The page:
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GUNNEDAH, Australia (AP) â¿¿ Tony Clift's family has plowed the rich black soil of Australia's Liverpool Plains for six generations. The thought of selling never crossed his mind â¿¿ until a Chinese company came to town.
Shenhua Watermark Coal offered to buy farms at unheard-of prices. The decision wasn't easy, Clift says. His pioneer ancestors settled the land in 1832. But farming is a business nowadays, and selling his 6,500 acres (2,600 hectares) made business sense.
"If someone offers you a whole heap of money, you've got to take it," says the 50-year-old father of two, sitting at the kitchen table of the palatial hilltop home he built with the windfall. A sea of yellow stretches out below, canola fields planted on less fertile land he bought 25 miles (40 kilometers) to the north.
EDITOR'S NOTE â¿¿ This story is part of "China's Reach," a project tracking China's influence on its trading partners over three decades and exploring how it is changing business, politics and daily life. Keep up with AP's reporting on China's Reach, and join the conversation about it, using (hash)APChinaReach on Twitter.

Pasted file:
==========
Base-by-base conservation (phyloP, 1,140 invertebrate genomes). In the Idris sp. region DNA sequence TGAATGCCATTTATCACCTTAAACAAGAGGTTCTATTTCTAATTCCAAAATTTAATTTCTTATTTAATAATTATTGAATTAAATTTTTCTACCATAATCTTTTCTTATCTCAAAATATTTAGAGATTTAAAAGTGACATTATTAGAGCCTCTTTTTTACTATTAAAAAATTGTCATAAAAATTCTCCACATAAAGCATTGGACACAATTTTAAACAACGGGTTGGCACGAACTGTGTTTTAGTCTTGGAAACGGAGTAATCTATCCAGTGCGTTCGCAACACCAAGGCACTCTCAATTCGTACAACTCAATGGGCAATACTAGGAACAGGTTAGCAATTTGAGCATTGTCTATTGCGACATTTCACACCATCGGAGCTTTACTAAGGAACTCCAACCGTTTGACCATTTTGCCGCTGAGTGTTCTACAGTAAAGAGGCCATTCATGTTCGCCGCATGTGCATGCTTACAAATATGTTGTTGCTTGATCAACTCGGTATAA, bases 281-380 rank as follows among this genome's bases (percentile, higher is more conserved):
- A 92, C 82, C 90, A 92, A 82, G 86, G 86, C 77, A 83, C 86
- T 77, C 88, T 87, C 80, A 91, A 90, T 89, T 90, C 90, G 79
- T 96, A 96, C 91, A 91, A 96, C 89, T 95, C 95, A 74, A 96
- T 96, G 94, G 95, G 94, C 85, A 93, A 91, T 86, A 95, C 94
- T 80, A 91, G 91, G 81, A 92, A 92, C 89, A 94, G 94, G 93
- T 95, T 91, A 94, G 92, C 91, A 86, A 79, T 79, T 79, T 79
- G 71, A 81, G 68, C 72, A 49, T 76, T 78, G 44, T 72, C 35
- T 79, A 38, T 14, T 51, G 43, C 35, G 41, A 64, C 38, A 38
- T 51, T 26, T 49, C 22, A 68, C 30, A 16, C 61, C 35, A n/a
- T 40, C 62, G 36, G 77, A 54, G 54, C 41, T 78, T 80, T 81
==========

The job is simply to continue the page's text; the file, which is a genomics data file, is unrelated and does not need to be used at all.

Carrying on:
Soaring coal prices fueled by China's economic growth have made mining parts of the Australian landscape far more lucrative than farming it. It's one example of how China's emergence as a global trading power may transform countries in ways never contemplated and not yet fully understood.
The Associated Press analyzed China's trade with other countries as a percentage of their gross domestic product, using an International Monetary Fund database. It found that, on average, trade with China had climbed to 12.4 percent of GDP by 2011. By comparison, the peak reached with the U.S. in the past 30 years was 10 percent in 2001.
In Australia, where trade with China hit 7.7 percent of GDP last year, exports of coal and iron ore have helped Australia fend off recession for 21 years and deliver the largest trade surpluses in 140 years of record-keeping.